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Let us go back to that 2011 May afternoon when hundreds of thousands of people marched in all the main cities of Spain. It seemed that the simple but reasonable claim of the 15-M platform: REAL DEMOCRACY NOW, had found an open ear among the Spanish population. Why? The key to its success was a straightforward, transparent way of communicating through social networks, blogging, videoart, infographics or music spread through the internet – a new way of agit-prop which proved more powerful than expected.
The political, economic and social situation in Spain at that time was critical: after almost 15 years of above-average GDP growth, the Spanish economy began to slow down in late 2007 and entered into recession in the second quarter of 2008. Since then, severe austerity measures adopted by the government (at that time led by the socialist party PSOE) dramatically affected public services including health and education.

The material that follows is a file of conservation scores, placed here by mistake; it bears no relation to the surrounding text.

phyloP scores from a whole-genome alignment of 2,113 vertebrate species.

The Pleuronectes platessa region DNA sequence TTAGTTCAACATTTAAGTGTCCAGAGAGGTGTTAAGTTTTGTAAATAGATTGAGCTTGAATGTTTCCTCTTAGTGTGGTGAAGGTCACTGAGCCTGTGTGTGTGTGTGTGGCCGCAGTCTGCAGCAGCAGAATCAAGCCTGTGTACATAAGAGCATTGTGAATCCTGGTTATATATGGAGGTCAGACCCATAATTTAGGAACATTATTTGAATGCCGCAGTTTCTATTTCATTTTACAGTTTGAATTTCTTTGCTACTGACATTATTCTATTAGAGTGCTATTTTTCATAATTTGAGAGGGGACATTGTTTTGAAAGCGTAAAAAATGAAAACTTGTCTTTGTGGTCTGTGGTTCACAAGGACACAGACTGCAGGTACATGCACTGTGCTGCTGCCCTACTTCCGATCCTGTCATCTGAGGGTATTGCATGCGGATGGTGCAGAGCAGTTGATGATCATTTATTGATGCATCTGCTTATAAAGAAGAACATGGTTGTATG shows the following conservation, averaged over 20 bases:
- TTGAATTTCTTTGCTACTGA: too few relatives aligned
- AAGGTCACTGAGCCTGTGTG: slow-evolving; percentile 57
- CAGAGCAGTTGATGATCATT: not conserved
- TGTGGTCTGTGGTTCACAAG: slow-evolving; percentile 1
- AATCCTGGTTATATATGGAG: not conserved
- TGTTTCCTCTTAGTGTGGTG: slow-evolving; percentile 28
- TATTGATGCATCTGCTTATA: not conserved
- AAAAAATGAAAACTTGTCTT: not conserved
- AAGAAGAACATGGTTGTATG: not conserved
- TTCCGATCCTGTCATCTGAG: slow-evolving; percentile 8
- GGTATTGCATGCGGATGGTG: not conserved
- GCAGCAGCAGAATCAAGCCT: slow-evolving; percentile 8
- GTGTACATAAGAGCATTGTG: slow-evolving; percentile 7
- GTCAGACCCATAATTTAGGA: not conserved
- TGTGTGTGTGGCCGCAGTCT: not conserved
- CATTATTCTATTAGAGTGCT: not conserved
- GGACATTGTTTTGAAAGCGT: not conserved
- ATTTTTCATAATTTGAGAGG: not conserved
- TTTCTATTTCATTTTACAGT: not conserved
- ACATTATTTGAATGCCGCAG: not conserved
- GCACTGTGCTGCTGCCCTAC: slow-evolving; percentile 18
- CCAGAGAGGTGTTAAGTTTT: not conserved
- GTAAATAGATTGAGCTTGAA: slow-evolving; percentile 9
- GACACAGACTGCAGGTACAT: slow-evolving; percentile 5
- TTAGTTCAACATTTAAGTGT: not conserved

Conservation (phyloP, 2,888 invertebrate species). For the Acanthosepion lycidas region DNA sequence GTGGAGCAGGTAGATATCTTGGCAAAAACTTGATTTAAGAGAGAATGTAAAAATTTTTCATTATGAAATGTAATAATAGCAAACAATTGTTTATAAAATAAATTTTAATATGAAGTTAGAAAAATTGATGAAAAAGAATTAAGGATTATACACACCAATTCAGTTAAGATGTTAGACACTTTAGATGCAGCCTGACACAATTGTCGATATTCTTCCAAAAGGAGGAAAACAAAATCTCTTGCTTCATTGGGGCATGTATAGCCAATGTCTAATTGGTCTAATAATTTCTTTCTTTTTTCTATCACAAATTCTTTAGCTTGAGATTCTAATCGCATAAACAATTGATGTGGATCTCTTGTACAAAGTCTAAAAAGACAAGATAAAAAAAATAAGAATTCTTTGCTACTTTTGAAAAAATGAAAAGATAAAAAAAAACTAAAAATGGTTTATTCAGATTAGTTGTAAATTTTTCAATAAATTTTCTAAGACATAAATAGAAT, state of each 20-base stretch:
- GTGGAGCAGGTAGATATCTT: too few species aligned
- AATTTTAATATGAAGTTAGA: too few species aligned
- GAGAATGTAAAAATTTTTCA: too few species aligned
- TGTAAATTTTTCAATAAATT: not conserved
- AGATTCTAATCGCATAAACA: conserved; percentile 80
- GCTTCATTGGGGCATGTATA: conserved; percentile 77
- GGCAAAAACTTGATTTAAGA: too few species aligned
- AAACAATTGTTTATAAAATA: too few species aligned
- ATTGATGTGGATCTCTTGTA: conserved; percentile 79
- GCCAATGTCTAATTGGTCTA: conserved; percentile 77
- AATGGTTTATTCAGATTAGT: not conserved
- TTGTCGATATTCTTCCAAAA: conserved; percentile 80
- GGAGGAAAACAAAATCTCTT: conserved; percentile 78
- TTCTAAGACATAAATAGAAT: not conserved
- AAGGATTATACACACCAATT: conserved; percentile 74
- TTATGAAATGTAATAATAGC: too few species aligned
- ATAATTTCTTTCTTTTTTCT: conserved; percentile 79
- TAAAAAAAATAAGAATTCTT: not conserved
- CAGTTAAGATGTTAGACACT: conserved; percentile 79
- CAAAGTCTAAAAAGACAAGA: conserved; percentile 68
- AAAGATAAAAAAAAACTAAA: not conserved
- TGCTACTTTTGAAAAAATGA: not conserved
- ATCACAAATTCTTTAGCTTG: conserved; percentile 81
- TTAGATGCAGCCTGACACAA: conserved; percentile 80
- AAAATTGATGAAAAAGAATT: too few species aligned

The unemployment rate climbed to over 20% for the first time in nearly 13 years (nowadays it is around 23%) affecting especially young people. In 2011, 1 out of 2 persons between 16 and 30 years in Spain was unemployed. They were what the media called “The lost generation”: sons and daughters of the welfare system who went to university hoping for a brilliant career only to find themselves sitting on a sofa waiting for a call that never came; or decided to pack their luggage and leave the country to find a job in London or Berlin. There were also those who, during the economic prosperity of the 2000’s, chose to work in the buoyant construction or service industries and suddenly had absolutely nothing in their pockets and a mortgage they were not able to afford. This social class, predicted to flourish in the era of Globalization at the End of History, became instead what Guy Standing brilliantly dubbed the Precariat. At the same time, the number of the so-called “New Poor” rose day by day: they were the middle class and lower-middle class families who, without any warning, ran into financial ruin, losing their investments, their jobs, or their houses, with thousands of small companies forced to close down.